Over 2,385 unregistered blood banks operating in Pakistan | Pakistan Today

Over 2,385 unregistered blood banks operating in Pakistan

Over 2,385 unregistered blood banks in Pakistan are operating without any check by the authorities concerned, while only 130 out of 2,525 are registered, representatives of the World Health Organisation (WHO), National Blood Transfusion Programme and Pakistan Red Crescent Society (PRCS) said at a press conference on Tuesday.
They said 40 percent of all blood transfusions were being done without screening, thus spreading deadly diseases like HIV and Hepatitis B and C. Dr Hassan Abbass, manager of the National Blood Transfusion Programme, said a survey conducted by WHO revealed that there were 2,515 blood banks in Pakistan, of which 170 were in the public sector, 15 were run by NGOs and 2,330 were being operated for profit.
“There is practically no system to monitor and run blood banks in the country. Although the government drafted regulatory laws, they are not being implemented. On the other hand there is a lack of national standards and protocols that are needed to run blood transfusion services in an efficient and quality-assured manner,” he lamented.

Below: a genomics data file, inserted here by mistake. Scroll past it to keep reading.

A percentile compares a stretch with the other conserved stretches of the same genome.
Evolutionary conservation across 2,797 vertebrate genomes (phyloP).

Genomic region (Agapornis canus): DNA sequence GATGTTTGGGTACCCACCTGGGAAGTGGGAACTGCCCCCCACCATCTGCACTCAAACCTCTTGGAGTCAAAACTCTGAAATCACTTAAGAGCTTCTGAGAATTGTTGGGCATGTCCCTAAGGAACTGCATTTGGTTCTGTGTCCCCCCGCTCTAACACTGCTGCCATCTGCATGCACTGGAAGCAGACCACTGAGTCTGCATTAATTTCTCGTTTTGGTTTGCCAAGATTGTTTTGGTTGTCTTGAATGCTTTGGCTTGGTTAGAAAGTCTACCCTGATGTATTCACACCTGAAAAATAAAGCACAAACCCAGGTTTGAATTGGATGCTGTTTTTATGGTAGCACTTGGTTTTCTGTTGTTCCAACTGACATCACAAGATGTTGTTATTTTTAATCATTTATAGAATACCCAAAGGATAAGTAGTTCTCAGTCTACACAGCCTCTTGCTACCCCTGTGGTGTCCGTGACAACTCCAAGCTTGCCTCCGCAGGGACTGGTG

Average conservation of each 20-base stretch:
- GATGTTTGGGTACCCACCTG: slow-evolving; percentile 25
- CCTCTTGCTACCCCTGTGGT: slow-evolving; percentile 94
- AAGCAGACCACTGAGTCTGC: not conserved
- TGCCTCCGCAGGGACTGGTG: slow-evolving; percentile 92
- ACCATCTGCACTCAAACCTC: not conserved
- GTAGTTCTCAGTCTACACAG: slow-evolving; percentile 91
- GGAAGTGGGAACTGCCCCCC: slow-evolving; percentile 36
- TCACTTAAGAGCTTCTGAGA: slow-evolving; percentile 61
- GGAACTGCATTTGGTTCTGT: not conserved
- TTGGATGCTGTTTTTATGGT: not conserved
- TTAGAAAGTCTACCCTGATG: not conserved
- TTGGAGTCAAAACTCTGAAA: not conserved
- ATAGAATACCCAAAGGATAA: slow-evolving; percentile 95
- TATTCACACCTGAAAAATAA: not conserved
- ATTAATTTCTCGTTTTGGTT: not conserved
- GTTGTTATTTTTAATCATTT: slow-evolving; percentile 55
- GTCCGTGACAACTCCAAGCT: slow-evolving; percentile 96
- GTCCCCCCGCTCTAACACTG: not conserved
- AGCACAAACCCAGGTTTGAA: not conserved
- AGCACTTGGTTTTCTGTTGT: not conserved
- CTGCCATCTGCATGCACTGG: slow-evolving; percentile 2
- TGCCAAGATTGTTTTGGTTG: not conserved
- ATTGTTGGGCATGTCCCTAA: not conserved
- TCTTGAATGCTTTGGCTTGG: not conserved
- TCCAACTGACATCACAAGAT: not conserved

He said there was no national voluntary blood donation programme that could recruit and retain donors. He said the WHO discouraged this practice of friends and family donors, because family members of patients had higher rate of blood borne diseases compared to voluntary unpaid donors.
Dr Quaid Saeed Akhunzada, National Programme Officer, HIV and AIDS, WHO, said all public sector blood banks reported screening of blood bags for three diseases – HIV, Hepatitis B and C – while the WHO recommended that the blood should be screened for at-least five diseases, including Malaria and syphilis.
“Forty percent blood transfusion is done without screening and this practice is endangering lives of thousands of people,” he said. Akhunzada said the WHO was working worldwide to support the national and provisional blood transfusion programmes.
Earlier, Dr Hassan said Pakistan established blood safety programme as part of the national HIV and AIDS control programme until the launch of the recent National Blood Transfusion programme with the German government’s support. Asma Parvez Cheema, representative of the PRCS, said that their organisation focused on disasters, but it focused on the health sector in times of peace.
“In our society, we lack community mobilisation and there is no system of volunteer training in our education system,” she said.



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